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Tuesday, February 27, 2018

The Story of a Species

Incorporating history, culture, art, and, yes, even religion into a zoo display is something that can make for an exciting, educational visitor experience.  It must be done, however, in a manner that is respectful and sensitive to the cultures involved.  Ideally, the best way to do so would be to design and implement these displays with the cooperation and guidance of people for the cultures in question, both to promote accuracy and to ensure that dignity of the culture is maintained.

Cultural displays in a zoo exhibit shouldn't be roughly shoe-horned in.  It should feel organic, like it belongs there.  They should be planned for inclusion from the beginning.

One way to do this is to plan exhibits so that they tell a story - one that includes the entire story of the animal, including its place in culture and history.  Think of it as telling a story, with the animals alongside with educational displays to share history or culture.   For example, imagine telling the story of the Lewis and Clark Expedition - grizzly bears, bison, California condors, and other animals that Lewis and Clark met along their trek to the Pacific would be exhibited on this route.  Signage would include quotes from their journals detailing their encounters with those animals.  Displays would also exhibits of Native American cultures - teepees, canoes, etc - that were met along the journey and sharing stories of those cultures related to the animals that Lewis and Clark met.

Another example could be something along the lines of "Expedition: Okapi."  Zoo visitors could follow the trail of Sir Harry Johnston as he enters the Ituri Forest, searching for the mysterious animal that he has learned about from native sources.  As the trail progresses, visitors may encounter more animals from the Central African rainforests - antelope, primates, birds, reptiles - as well as cultural displays of Mbuti (pygmy) culture to discover of these people lived - and continue to live - in the heart of the Congo.  A series of clues along the trail, such as stimulated hoofprints going across the path, a piece of okapi skin on display in a "native village," and maybe even a (fake) pile of poop could build up anticipation for the final display - an encounter with a real, live okapi.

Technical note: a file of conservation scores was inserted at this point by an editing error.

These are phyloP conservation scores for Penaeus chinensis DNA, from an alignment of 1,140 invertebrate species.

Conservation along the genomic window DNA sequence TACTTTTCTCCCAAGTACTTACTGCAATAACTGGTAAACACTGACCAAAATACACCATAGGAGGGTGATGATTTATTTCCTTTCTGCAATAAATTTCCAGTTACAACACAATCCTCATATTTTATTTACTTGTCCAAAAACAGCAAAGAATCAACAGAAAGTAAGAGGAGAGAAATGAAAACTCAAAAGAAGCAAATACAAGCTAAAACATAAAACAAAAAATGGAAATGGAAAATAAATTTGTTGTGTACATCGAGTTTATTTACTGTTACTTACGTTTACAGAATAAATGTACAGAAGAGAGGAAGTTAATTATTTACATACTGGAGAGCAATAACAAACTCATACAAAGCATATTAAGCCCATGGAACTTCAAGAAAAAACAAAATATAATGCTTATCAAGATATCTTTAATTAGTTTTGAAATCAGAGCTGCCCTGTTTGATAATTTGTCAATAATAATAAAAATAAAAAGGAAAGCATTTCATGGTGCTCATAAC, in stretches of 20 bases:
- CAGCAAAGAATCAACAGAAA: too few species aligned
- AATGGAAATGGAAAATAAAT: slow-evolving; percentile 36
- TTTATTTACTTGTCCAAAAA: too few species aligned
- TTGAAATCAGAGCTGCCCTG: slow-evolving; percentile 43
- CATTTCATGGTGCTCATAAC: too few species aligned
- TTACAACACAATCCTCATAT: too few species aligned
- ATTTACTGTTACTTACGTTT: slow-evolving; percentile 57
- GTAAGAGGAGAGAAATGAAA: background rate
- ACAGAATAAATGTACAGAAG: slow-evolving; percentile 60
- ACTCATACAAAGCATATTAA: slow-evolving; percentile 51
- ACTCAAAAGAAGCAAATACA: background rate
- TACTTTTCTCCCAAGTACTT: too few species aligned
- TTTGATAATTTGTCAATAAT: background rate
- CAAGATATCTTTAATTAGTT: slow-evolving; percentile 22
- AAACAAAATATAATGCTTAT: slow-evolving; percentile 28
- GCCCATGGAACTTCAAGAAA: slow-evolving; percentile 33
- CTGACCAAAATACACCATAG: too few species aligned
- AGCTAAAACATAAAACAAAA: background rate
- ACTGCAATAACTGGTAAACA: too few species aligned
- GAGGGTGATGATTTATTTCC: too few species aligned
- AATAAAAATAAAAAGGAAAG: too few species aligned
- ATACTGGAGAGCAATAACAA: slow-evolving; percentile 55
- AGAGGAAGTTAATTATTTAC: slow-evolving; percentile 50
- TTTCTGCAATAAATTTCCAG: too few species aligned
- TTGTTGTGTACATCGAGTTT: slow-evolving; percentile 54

Featuring indigenous cultures in a zoo exhibit can be problematic, but it's possible to tell stories about history or culture without doing so.  A chimpanzee exhibit could be built around the theme of Jane Goodall and her pioneering field work among the apes.  The exhibit could be built to highlight behaviors that she herself observed in the wild (well, maybe not the war and cannibalism), such as tool use using a recreated termite mound.  Signage text could be lifted from her journals and logbooks.  The visitor portion of the exhibit could be a recreation of her campsite.  There aren't many Galapagos species available in zoos, but something similar could be done with Darwin and giant tortoises.

Displaying animals in such a manner does more than make for a more interesting visitor experience.  It helps place animals in their proper context - not in a vacuum, one display case or yard among many, but surrounded by a complicated web of life, that we humans are ourselves a part of.

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